While it may seem challenging to convince your aging loved one to receive help, it's also necessary for you as a caregiver to understand how challenging it is for your loved one to ask for help.
For many aging Americans, to be asked to move into assisted living often feels like the first step to losing their independence. Because of this, the change in their surroundings or the presence of a home aide may make them feel uncomfortable or unsettled. Fortunately, there are ways in which you can help your aging loved one feel more comfortable making their transition into an assisted living home.
- Listen to your loved one While talking to your loved one may be helpful, it's also important that you listen to what they have to say. Don't lecture them about their fears or tell them they're being irrational. Instead, ask them a big question and listen to the goals, wishes, and values that come from their answer.
By listening to your loved one, preferably in a place that's considered neutral (such as the park), you may be able to build trust and to communicate better in order to understand what may be causing your loved one's stubbornness regarding avoiding help.
- Observe your loved one Another way to understand your aging loved one without being too pushy is by observing them. Don't engage with them in an overwhelmed or worrisome way, but watch what they struggle with and how they behave in certain settings under certain circumstances. As you will with listening, you'll be able to have a better understanding regarding how your loved one operates.
- Contact your local Agency Area on Aging Your local Agency Area on Aging will be able to provide you with advice from experienced and trained elder advisors. They can also provide you with a comprehensive list of community resources. Additionally, because the agency is federally funded, you can simply go to their website to ask for assistance and for more information.
- Adapt your loved one to assisted living Before your loved one gets to the age where they may need assisted living, you may do well to get them acquainted with other assistance tools such as canes and walking sticks for mobility purposes. Up to 10.2% of those elderly Americans over the age of 65 use a cane, so your aging loved one won't feel as self-conscious using canes and walking sticks before they've reached the age where assisted living becomes necessary.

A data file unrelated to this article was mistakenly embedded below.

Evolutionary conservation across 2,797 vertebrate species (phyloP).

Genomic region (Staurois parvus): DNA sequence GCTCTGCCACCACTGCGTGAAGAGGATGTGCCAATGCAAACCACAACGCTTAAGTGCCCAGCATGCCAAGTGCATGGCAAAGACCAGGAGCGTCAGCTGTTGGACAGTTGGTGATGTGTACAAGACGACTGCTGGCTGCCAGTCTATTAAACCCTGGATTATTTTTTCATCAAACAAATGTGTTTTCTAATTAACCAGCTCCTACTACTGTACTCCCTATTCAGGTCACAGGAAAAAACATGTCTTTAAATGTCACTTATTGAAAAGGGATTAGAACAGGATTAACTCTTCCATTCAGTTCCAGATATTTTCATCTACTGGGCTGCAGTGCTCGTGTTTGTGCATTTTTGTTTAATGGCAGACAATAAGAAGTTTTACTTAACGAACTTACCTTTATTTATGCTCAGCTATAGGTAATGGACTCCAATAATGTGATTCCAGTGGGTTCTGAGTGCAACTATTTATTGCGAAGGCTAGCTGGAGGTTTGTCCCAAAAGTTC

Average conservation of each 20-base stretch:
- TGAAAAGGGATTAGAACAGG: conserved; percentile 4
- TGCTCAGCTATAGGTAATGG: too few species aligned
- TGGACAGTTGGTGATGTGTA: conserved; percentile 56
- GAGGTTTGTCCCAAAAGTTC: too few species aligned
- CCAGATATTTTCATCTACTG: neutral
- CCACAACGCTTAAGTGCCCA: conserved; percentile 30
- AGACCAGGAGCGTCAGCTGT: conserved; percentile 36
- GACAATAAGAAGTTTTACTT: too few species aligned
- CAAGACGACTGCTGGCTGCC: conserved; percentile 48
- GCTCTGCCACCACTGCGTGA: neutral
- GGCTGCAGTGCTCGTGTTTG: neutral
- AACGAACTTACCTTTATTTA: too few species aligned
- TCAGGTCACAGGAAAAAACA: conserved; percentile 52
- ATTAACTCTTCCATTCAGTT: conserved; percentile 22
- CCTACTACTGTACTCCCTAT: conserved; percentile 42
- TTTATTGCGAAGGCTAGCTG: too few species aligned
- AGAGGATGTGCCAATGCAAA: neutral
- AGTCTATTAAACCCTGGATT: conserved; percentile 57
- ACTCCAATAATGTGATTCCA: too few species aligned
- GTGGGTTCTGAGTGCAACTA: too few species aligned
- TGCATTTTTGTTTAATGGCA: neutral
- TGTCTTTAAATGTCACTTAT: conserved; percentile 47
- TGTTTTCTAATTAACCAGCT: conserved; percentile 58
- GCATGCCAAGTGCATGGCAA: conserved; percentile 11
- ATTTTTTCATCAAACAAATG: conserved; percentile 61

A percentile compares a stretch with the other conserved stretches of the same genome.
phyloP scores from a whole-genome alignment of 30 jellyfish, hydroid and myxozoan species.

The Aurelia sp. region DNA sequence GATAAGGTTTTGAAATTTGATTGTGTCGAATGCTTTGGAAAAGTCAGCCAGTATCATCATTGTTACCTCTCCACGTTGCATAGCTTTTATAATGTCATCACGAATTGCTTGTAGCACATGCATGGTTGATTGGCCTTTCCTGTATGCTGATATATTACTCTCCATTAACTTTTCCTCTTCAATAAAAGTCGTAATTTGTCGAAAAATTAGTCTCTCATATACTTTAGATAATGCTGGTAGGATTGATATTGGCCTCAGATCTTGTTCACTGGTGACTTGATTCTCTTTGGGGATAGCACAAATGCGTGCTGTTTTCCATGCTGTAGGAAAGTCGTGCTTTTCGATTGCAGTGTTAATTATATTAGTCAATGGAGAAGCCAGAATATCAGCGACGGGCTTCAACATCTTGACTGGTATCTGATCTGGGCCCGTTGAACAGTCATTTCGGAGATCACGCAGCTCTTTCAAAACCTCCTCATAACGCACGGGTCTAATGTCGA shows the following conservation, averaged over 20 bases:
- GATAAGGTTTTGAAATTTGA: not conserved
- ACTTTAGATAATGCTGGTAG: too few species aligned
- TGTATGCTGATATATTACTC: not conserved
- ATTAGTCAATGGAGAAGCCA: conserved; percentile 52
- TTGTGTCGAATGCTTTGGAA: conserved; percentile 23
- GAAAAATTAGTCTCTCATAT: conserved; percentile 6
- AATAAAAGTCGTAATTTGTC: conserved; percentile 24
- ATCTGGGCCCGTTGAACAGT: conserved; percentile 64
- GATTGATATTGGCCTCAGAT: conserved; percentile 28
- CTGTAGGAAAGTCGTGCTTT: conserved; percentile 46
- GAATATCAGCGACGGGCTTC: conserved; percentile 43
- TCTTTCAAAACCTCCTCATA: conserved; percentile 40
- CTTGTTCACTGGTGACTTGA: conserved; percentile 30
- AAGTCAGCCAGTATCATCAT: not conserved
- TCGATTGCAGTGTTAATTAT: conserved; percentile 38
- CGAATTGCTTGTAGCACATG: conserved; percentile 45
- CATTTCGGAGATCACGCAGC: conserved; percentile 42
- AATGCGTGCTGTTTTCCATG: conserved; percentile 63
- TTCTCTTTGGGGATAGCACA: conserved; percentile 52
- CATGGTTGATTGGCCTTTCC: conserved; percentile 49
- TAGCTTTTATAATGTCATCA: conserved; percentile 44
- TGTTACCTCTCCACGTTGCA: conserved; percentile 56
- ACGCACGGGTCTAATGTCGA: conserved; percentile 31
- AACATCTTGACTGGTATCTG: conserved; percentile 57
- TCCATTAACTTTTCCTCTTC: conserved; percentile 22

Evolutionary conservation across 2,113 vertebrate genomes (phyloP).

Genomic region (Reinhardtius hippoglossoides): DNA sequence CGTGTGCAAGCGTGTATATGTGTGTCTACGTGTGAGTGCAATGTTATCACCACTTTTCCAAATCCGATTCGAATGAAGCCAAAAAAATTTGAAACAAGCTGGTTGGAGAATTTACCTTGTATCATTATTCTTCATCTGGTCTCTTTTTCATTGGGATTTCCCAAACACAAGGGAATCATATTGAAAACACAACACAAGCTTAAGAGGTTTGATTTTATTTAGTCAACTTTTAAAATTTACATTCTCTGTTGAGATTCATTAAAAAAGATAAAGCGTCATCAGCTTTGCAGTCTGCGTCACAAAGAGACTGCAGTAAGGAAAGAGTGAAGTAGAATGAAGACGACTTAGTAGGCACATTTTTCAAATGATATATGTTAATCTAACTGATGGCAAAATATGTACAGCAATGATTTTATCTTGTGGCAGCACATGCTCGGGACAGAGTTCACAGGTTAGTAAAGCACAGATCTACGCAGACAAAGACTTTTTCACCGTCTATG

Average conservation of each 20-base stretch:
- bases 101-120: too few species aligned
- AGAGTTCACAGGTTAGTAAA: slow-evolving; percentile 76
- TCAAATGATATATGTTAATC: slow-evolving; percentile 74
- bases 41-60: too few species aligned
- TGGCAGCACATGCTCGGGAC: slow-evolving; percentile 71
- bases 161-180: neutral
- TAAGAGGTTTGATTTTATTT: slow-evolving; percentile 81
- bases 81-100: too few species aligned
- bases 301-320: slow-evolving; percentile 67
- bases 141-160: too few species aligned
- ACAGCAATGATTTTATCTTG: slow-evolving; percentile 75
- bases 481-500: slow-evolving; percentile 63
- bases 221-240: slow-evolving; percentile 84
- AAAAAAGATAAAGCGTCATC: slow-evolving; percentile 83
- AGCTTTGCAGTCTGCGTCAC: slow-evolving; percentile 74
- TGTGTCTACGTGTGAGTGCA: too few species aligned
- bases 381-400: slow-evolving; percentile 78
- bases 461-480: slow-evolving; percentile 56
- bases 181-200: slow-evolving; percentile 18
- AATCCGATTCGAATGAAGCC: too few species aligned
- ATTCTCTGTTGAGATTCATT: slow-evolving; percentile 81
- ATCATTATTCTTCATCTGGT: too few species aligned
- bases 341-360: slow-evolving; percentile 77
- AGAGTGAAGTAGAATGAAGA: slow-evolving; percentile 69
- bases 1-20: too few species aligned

Additionally, because canes and walking sticks come in a variety of unique designs, including a horse head cane or a blackthorn walking stick, your loved one will still have a sense of individuality and independence even when using assisted mobility. Use that uniqueness in other aspects as well. Walkers may not be classy canes, but they don't have to be boring mobility devices that remind your loved one of their age either. Add some color or craft tape along the metal bars to give it some personality.
Convincing your aging loved one that they need help can be a difficult process if they're unwilling to change their lifestyle. Try not to get angry with them. Instead, try to understand their situation from their point of view.
Listen to them, observe them, and then speak to them patiently. It may take a while and you may need the assistance of geriatric care manager in some cases, but with open communication and understanding, you'll be able to reach common ground.